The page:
Nothing would be more tiresome than eating and drinking if God had not made them a pleasure as well as a necessity.

I was born a Phillips and one of the genetic gifts handed down by my forbearers is a love of eating. Savoring food is one of my life’s greatest pleasures. I love preparing food with my husband, working in the kitchen side by side, creating fresh and healthy dishes as we chat and reconnect after a busy day. I love the family rituals that revolve around the dinner table: the gathering and sense of belonging that accompanies Sunday roast and potatoes. I love sharing good things to eat with friends at barbeques and parties. I get a thrill out of learning about food: where it comes from, how to prepare it, and how it works to benefit my health. The process of preparing and consuming food is as much a spiritual and social endeavor in our home as means of sustaining life.

Unfortunately, in today’s market place, saturated with confusing nutritional information, pleasure in food is somewhat difficult to come by.
“What should I eat?” is a question most Americans have trouble readily answering.
How blessed we are to live in an era of abundance. Gone are the days when humans spent the majority of their time finding and preparing food, living literally hand to mouth. Today there is almost no limit to the quantity or variety of food or food like products readily available in the average supermarket. Add to variety, the constant bombardment through media sources of conflicting theories, information and recommendations about what we should put in our bodies.
I believe the overloading of food products and data is an influential contributor to the decline of general health and the increase in degenerative diseases like heart disease, diabetes, and cancer that plague the western world. How? People make poor diet choices for many reasons, but certainly one reason must be that healthy eating seems too demand too much time, energy, or money.

This year, I am making a goal to explore in greater depth my love affair with food and nutrition. In addition to forcing my husband to listen to my endless speeches, I will use this blog as an outlet and a place to record and experiment. My aims are:

1. To share my love of food
2. To try new foods and new methods of preparation
3. To show that eating a healthy, balanced diet is achievable for almost anyone
4. To distill and simplify food information
I hope you enjoy this journey with me!

One of the very nicest things about life is the way we must regularly stop whatever it is we are doing and devote our attention to eating.
~Luciano Pavarotti and William Wright, Pavarotti, My Own Story


Me Want Miso!

It’s December in Salt Lake City and I’m cold. Sitting at my desk with my space heater cranked on high, looking out at the snow, I’m cold. I want to bundle up under a big fluffy blanket with a bowl of warm soup. What I’ve been craving lately is miso soup: that steaming bowl of deliciousness served at Japanese restaurants.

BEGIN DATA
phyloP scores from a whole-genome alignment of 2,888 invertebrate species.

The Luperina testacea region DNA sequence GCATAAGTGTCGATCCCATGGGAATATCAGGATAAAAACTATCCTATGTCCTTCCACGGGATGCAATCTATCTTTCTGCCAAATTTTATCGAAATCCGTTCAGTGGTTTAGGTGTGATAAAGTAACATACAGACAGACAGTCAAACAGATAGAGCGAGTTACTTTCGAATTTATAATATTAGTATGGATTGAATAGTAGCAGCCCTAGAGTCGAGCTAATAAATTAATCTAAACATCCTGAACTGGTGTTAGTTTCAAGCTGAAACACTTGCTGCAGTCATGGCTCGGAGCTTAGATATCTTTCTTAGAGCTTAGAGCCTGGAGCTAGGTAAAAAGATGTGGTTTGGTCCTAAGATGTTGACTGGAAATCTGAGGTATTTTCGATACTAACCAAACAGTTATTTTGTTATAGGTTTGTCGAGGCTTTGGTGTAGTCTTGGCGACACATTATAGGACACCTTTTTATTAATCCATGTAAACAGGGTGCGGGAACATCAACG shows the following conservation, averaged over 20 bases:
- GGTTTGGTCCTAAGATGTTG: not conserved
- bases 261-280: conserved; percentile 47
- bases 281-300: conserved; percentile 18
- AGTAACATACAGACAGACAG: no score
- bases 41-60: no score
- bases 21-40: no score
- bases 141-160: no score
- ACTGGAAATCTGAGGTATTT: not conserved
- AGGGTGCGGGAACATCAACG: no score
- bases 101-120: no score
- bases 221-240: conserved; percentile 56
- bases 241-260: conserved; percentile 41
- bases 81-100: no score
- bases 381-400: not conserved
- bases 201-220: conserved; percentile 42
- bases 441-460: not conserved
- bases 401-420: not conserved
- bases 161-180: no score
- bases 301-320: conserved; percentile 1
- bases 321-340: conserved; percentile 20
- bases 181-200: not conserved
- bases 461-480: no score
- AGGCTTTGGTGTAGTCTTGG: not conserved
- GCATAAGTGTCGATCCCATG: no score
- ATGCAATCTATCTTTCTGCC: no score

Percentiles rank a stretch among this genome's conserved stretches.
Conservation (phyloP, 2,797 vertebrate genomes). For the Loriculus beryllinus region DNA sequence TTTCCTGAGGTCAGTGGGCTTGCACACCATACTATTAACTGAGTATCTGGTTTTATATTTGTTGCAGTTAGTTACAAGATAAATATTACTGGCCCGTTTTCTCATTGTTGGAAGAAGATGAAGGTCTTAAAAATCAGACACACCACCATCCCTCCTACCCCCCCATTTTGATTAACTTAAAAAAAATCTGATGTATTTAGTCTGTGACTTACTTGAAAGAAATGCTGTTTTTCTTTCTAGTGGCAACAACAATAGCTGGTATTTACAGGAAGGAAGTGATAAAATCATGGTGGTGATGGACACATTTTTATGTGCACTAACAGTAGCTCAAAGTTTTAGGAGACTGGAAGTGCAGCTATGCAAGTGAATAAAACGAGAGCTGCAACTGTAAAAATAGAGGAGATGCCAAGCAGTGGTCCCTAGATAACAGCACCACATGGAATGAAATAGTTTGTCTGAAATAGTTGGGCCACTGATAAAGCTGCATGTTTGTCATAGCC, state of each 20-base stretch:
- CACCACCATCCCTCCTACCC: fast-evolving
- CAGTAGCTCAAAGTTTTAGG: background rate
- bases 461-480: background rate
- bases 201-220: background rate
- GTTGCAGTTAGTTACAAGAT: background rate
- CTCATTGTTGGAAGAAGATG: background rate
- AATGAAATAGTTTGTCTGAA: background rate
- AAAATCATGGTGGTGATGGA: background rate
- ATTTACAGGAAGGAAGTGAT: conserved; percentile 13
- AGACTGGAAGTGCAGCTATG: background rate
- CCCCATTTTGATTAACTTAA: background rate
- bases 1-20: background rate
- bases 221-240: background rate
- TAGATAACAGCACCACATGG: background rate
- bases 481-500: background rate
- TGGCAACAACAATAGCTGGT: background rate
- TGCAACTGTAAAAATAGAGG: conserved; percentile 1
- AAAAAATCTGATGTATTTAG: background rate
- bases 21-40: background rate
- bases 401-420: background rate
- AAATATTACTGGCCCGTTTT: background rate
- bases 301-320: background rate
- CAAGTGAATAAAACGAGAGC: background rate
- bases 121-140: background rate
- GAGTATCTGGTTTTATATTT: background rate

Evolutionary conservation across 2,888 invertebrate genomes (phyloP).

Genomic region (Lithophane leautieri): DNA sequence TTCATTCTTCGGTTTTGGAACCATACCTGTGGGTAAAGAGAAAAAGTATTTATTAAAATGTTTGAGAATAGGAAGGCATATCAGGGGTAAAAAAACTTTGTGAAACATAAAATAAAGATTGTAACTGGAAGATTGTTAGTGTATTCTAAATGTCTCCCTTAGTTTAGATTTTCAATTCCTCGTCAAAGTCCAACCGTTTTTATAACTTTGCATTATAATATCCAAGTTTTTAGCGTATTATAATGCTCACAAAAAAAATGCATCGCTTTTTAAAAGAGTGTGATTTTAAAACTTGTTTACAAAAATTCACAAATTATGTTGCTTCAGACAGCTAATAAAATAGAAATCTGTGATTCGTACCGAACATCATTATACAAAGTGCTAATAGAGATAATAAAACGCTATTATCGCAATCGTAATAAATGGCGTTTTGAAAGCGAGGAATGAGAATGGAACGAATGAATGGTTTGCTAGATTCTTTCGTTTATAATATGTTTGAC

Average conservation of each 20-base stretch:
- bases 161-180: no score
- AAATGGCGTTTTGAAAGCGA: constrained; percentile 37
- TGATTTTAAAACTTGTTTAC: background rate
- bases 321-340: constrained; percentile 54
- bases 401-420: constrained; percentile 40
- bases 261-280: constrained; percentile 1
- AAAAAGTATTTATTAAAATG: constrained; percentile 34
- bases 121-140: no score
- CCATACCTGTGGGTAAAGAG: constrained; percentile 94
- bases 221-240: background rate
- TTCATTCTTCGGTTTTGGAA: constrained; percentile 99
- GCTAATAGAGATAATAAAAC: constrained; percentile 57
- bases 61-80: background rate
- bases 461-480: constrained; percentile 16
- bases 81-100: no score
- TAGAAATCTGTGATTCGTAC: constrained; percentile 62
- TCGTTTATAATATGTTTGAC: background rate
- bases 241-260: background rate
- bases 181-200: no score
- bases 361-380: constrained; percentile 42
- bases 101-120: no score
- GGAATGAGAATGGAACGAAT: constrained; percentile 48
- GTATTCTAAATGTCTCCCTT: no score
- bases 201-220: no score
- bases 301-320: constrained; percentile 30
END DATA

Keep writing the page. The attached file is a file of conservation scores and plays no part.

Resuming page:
Thankfully, our budget doesn’t really allow for fine dining right now. Mr. Wilde and I were “forced” to use the dual miracles of Google search and Youtube to learn to make our very own miso soup. And I must say, we were quite successful! Even Little E agrees, as evidenced by his signing “more,” “more,” “more,” after every spoonful.

Besides learning how to make own easy soup, we learned how incredibly and amazingly good for you miso is. This stuff is perfect for keeping healthy during the holiday season! Here's a quick run down of some of the benefits of miso:

  • Packed with antioxidants, vitamin E, and vitamin B12!
  • Boots immunity
  • Helps regulate the hormone oestrogen in women (a hormone that can cause tumors)
  • 1 bowl of miso a day reduces the risk of breast cancer, prostate cancer, lung cancer, and colon cancer
  • Beneficial bacteria help regulate the digestive system
  • Linoleic acid, an essential fatty acid, keeps skin healthy
**As a bonus, the wakame seaweed used in miso soup helps reduce blood pressure and cholesterol**
for more information on the health benefits of miso soup, visit one of these web sites:

So, what is miso, you may ask, and what makes it so great?
Miso is made from ground soybeans, fermented with koji, a yeast mold.

from bodyecology.com:
"Fermented foods and drinks ... help build your inner ecosystem. When your inner ecosystem is healthy, it is full of friendly microflora (beneficial bacteria in your intestines), that help you digest and assimilate nutrients and boost your immunity.
While it was once thought that soy was the reason for the low rates of heart disease, breast and prostate cancer in Asia, more evidence is now showing us that it is the consumption of traditional fermented soy products (usually eaten every day) that are providing the real benefits."

Miso soup is simple, healthy and versitile. It will probably require a visit to a local asian market, but the ingredients are inexpensive and easy to find. Visit one of these websites (by clicking on the picture) for some great variations on the classic tofu/green onion combination: